As someone with fine, less-than-dense hair, I'm well aware that flyaways can be frustrating. And mostly, they're due to breakage. (I'm addicted to getting a round of ultra-blonde highlights every few months or so.) For years, no matter what I tried, I couldn't seem to calm the layer of rogue baby hairs that accented the rest of my sleek, thin texture, which, to be honest, just looked kind of strange. There's nothing wrong with frizz and flyaways (please read this), but considering my texture and my personal frustration with them, I became dedicated to finding a list of tricks and, of course, hair products to help soothe my fine-haired flyaways for good.
So after a lot of experimentation, while minding a variety of tips I picked up from hairstylists, co-workers, friends, and even the internet, I was able to come up with eight hair-changing tricks that have resulted in my smoothest, sleekest mane yet. (Three of which can come in handy in even the direst of hair pinches.) Keep scrolling for my eight best tips and hair product recommendations.
Find a Great Conditioner
A great conditioner encourages cooperation where flyaways are concerned. And if you have fine and/or color-treated hair, a formula that's lightweight yet rich in moisturizers will be the ultimate choice. Since I only wash my hair two to three times per week, I try to use a conditioning mask at least once a week.
Convert to a Wide-Tooth Comb
First things first: skip the brush. While you should never use a normal brush on soaking-wet hair, those prone to flyways should pay special care to this tip. "If you brush your hair when it's starting to dry, almost dry, or all the way dry, you'll experience unwanted frizz," says celebrity hairstylist Kylee Heath. By waiting until hair is slightly dry to brush—or using a wide-tooth comb to detangle—you can prevent hair breakage and, therefore, future flyaways. Wet/dry brushes can work well too, but if your hair is especially fragile and prone to snapping, a wide-tooth comb is one of the best (and most affordable) products for flyaway hairs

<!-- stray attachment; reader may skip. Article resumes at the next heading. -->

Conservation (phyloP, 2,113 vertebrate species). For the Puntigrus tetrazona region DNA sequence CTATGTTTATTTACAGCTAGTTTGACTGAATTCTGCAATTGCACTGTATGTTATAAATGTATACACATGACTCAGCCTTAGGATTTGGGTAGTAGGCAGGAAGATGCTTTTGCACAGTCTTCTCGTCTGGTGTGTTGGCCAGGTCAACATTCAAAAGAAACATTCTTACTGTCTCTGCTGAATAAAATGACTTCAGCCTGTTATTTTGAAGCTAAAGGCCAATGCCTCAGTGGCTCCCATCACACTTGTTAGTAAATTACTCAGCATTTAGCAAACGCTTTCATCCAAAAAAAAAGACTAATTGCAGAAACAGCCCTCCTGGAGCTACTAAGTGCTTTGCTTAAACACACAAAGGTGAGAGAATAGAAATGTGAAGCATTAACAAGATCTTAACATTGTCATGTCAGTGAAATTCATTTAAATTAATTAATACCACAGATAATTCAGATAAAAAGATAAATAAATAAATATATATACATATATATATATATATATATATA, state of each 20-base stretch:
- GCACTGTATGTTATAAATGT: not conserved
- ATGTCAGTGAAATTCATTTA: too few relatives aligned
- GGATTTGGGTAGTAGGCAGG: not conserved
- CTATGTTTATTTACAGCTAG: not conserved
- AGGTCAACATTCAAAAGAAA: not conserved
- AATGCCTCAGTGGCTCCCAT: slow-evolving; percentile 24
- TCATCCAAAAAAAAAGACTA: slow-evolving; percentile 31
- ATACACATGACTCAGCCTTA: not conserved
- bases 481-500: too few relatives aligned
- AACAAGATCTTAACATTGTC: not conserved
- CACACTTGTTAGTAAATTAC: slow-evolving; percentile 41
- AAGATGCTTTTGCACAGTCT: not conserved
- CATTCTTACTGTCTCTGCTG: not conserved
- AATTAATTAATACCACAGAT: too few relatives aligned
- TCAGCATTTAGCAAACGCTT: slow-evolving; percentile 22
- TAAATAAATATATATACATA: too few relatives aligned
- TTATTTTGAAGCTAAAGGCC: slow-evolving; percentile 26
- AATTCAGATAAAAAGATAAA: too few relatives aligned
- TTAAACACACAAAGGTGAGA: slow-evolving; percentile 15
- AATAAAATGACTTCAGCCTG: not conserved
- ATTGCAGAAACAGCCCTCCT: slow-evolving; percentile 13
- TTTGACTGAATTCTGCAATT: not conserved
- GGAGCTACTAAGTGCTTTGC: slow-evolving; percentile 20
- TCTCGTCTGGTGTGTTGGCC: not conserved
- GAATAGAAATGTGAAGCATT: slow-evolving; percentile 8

Put Down the Towel
Practically the instant I stopped using a towel to dry and wrap my fine, wet strands post-shower a few years back, I noticed a significant difference in the ratio of stray, short, and annoyingly upright hairs along my hairline and part. Remy Moore of New York City's Hairstory agrees: "It's not about roughing your hair up to get the moisture out quickly," he says. "In fact, it's the opposite. Make sure you get as much of the moisture out with your towel as possible, but not too aggressively."
Skip wringing or drying your hair with a towel, and try drying strands with a microfiber towel or lightweight hair turban instead.
Use Strategic Styling Products
When it comes to hair products geared to minimize flyways and simultaneously cater to all hair textures, finding the perfect arsenal of styling products is key. After all, the last thing we want is lank strands or weighed-down texture and grease. So, try matching the weight of the product to the texture of your hair for optimum results and finding formulas (like either of these two) that kill multiple birds with one amazing-smelling stone.
Skip the Heat
Heat-styling tools and over-brushing will bring hidden flyaways out of the woodworks. If you simply have to break out the blow-dryer or curling iron, use a heat-protectant spray before styling and then a lightweight hair oil right away afterward. This will help re-infuse some much-needed moisture into parched strands and bring runaway hairs back to the mothership that is your head.
Of course, it's preferable to just let your hair air-dry if possible—whenever possible—and I've found this high-tech drying spray from IGK and new, lightweight texture foam from Ouai to be key MVPs.
And for when you're in a pinch…
Try Some Blotting Papers (for Your Hair)
Have you ever heard of the dryer-sheet hack? Well, think of these adorably handy sheets from IGK, an elevated version of toting Bounce in your bag. An ingenious hair product designed to smooth any rampant flyaways, these guys work to weightlessly settle static for finer hair types especially.
Remember Your Hand Lotion
Excess lotion is a quick fix for noticeable breakage. "When you put lotion on your face or your body, whatever's leftover on your hands, use that on the top of your head," celebrity hairstylist Chris McMillan tells Allure. "Lightly layer it and don't use a ton." Keep a tube of hand lotion in your bag at all times so it's at the ready when you're on the go.
8. Use a Multipurpose Lip Balm
Lip balm functions similarly to lotion when it comes to taming stray hairs, but its pomade-like texture gives it a little bit more oomph. Use your fingers to apply a small amount, as this will ensure you avoid a greasy effect. Bonus points for using a subtle, sparkle-infused formula like this cult (and Byrdie-editor) favorite from Glossier.
This post was originally published at an earlier date and has since been updated.